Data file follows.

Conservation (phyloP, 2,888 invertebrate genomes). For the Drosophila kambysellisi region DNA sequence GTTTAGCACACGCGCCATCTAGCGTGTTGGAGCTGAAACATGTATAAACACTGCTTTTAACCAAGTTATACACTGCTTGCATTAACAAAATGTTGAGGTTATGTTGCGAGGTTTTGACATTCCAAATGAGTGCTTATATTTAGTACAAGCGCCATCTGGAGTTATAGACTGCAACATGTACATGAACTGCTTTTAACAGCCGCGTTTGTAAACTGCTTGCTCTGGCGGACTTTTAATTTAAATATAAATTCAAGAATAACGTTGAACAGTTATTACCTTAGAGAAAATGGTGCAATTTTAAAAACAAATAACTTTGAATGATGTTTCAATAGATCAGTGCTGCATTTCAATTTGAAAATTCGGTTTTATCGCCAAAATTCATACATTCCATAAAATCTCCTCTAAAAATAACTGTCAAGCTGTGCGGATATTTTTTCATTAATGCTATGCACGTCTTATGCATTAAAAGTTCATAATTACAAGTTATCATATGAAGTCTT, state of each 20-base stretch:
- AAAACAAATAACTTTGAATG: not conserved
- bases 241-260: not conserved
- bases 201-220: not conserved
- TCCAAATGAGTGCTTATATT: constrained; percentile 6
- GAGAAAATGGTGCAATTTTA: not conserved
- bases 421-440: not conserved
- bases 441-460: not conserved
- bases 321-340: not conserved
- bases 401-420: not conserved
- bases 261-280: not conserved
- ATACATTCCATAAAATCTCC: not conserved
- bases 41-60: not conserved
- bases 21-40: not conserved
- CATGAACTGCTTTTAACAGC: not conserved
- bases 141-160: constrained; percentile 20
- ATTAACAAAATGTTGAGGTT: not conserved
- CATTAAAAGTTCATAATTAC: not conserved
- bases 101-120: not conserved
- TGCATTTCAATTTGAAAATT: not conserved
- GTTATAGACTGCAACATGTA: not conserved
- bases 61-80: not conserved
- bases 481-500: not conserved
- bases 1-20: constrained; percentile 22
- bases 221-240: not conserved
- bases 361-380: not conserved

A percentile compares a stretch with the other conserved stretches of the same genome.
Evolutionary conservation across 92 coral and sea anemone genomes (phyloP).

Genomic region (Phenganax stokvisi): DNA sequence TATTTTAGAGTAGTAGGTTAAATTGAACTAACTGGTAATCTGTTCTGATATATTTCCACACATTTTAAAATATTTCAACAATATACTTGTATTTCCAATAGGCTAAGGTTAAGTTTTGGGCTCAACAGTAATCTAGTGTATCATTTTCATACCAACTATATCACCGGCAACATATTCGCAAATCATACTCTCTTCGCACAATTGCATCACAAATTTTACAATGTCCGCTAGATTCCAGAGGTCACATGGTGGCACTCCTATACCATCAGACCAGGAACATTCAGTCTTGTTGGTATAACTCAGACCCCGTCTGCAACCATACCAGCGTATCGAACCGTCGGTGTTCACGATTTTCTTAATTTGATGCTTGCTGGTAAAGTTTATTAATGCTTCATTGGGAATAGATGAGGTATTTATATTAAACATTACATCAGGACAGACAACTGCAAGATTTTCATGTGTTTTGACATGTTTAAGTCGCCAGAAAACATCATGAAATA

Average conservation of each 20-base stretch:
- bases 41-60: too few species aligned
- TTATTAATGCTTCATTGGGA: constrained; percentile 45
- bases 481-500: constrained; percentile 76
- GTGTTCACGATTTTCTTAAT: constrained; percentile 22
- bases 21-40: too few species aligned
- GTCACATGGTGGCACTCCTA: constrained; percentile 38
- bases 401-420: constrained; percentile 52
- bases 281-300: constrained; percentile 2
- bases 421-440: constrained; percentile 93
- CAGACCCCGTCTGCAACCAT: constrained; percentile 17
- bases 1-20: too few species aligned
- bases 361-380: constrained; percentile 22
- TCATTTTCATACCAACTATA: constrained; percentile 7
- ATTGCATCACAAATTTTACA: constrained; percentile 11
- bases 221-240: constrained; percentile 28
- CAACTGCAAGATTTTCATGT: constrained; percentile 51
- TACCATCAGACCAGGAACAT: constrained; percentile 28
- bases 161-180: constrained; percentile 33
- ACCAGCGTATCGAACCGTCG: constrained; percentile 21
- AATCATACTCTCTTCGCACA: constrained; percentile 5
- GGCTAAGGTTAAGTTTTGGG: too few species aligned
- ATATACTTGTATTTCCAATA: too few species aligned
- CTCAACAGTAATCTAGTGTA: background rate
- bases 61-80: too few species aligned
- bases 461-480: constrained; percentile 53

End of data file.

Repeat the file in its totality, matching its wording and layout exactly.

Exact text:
Conservation (phyloP, 2,888 invertebrate genomes). For the Drosophila kambysellisi region DNA sequence GTTTAGCACACGCGCCATCTAGCGTGTTGGAGCTGAAACATGTATAAACACTGCTTTTAACCAAGTTATACACTGCTTGCATTAACAAAATGTTGAGGTTATGTTGCGAGGTTTTGACATTCCAAATGAGTGCTTATATTTAGTACAAGCGCCATCTGGAGTTATAGACTGCAACATGTACATGAACTGCTTTTAACAGCCGCGTTTGTAAACTGCTTGCTCTGGCGGACTTTTAATTTAAATATAAATTCAAGAATAACGTTGAACAGTTATTACCTTAGAGAAAATGGTGCAATTTTAAAAACAAATAACTTTGAATGATGTTTCAATAGATCAGTGCTGCATTTCAATTTGAAAATTCGGTTTTATCGCCAAAATTCATACATTCCATAAAATCTCCTCTAAAAATAACTGTCAAGCTGTGCGGATATTTTTTCATTAATGCTATGCACGTCTTATGCATTAAAAGTTCATAATTACAAGTTATCATATGAAGTCTT, state of each 20-base stretch:
- AAAACAAATAACTTTGAATG: not conserved
- bases 241-260: not conserved
- bases 201-220: not conserved
- TCCAAATGAGTGCTTATATT: constrained; percentile 6
- GAGAAAATGGTGCAATTTTA: not conserved
- bases 421-440: not conserved
- bases 441-460: not conserved
- bases 321-340: not conserved
- bases 401-420: not conserved
- bases 261-280: not conserved
- ATACATTCCATAAAATCTCC: not conserved
- bases 41-60: not conserved
- bases 21-40: not conserved
- CATGAACTGCTTTTAACAGC: not conserved
- bases 141-160: constrained; percentile 20
- ATTAACAAAATGTTGAGGTT: not conserved
- CATTAAAAGTTCATAATTAC: not conserved
- bases 101-120: not conserved
- TGCATTTCAATTTGAAAATT: not conserved
- GTTATAGACTGCAACATGTA: not conserved
- bases 61-80: not conserved
- bases 481-500: not conserved
- bases 1-20: constrained; percentile 22
- bases 221-240: not conserved
- bases 361-380: not conserved

A percentile compares a stretch with the other conserved stretches of the same genome.
Evolutionary conservation across 92 coral and sea anemone genomes (phyloP).

Genomic region (Phenganax stokvisi): DNA sequence TATTTTAGAGTAGTAGGTTAAATTGAACTAACTGGTAATCTGTTCTGATATATTTCCACACATTTTAAAATATTTCAACAATATACTTGTATTTCCAATAGGCTAAGGTTAAGTTTTGGGCTCAACAGTAATCTAGTGTATCATTTTCATACCAACTATATCACCGGCAACATATTCGCAAATCATACTCTCTTCGCACAATTGCATCACAAATTTTACAATGTCCGCTAGATTCCAGAGGTCACATGGTGGCACTCCTATACCATCAGACCAGGAACATTCAGTCTTGTTGGTATAACTCAGACCCCGTCTGCAACCATACCAGCGTATCGAACCGTCGGTGTTCACGATTTTCTTAATTTGATGCTTGCTGGTAAAGTTTATTAATGCTTCATTGGGAATAGATGAGGTATTTATATTAAACATTACATCAGGACAGACAACTGCAAGATTTTCATGTGTTTTGACATGTTTAAGTCGCCAGAAAACATCATGAAATA

Average conservation of each 20-base stretch:
- bases 41-60: too few species aligned
- TTATTAATGCTTCATTGGGA: constrained; percentile 45
- bases 481-500: constrained; percentile 76
- GTGTTCACGATTTTCTTAAT: constrained; percentile 22
- bases 21-40: too few species aligned
- GTCACATGGTGGCACTCCTA: constrained; percentile 38
- bases 401-420: constrained; percentile 52
- bases 281-300: constrained; percentile 2
- bases 421-440: constrained; percentile 93
- CAGACCCCGTCTGCAACCAT: constrained; percentile 17
- bases 1-20: too few species aligned
- bases 361-380: constrained; percentile 22
- TCATTTTCATACCAACTATA: constrained; percentile 7
- ATTGCATCACAAATTTTACA: constrained; percentile 11
- bases 221-240: constrained; percentile 28
- CAACTGCAAGATTTTCATGT: constrained; percentile 51
- TACCATCAGACCAGGAACAT: constrained; percentile 28
- bases 161-180: constrained; percentile 33
- ACCAGCGTATCGAACCGTCG: constrained; percentile 21
- AATCATACTCTCTTCGCACA: constrained; percentile 5
- GGCTAAGGTTAAGTTTTGGG: too few species aligned
- ATATACTTGTATTTCCAATA: too few species aligned
- CTCAACAGTAATCTAGTGTA: background rate
- bases 61-80: too few species aligned
- bases 461-480: constrained; percentile 53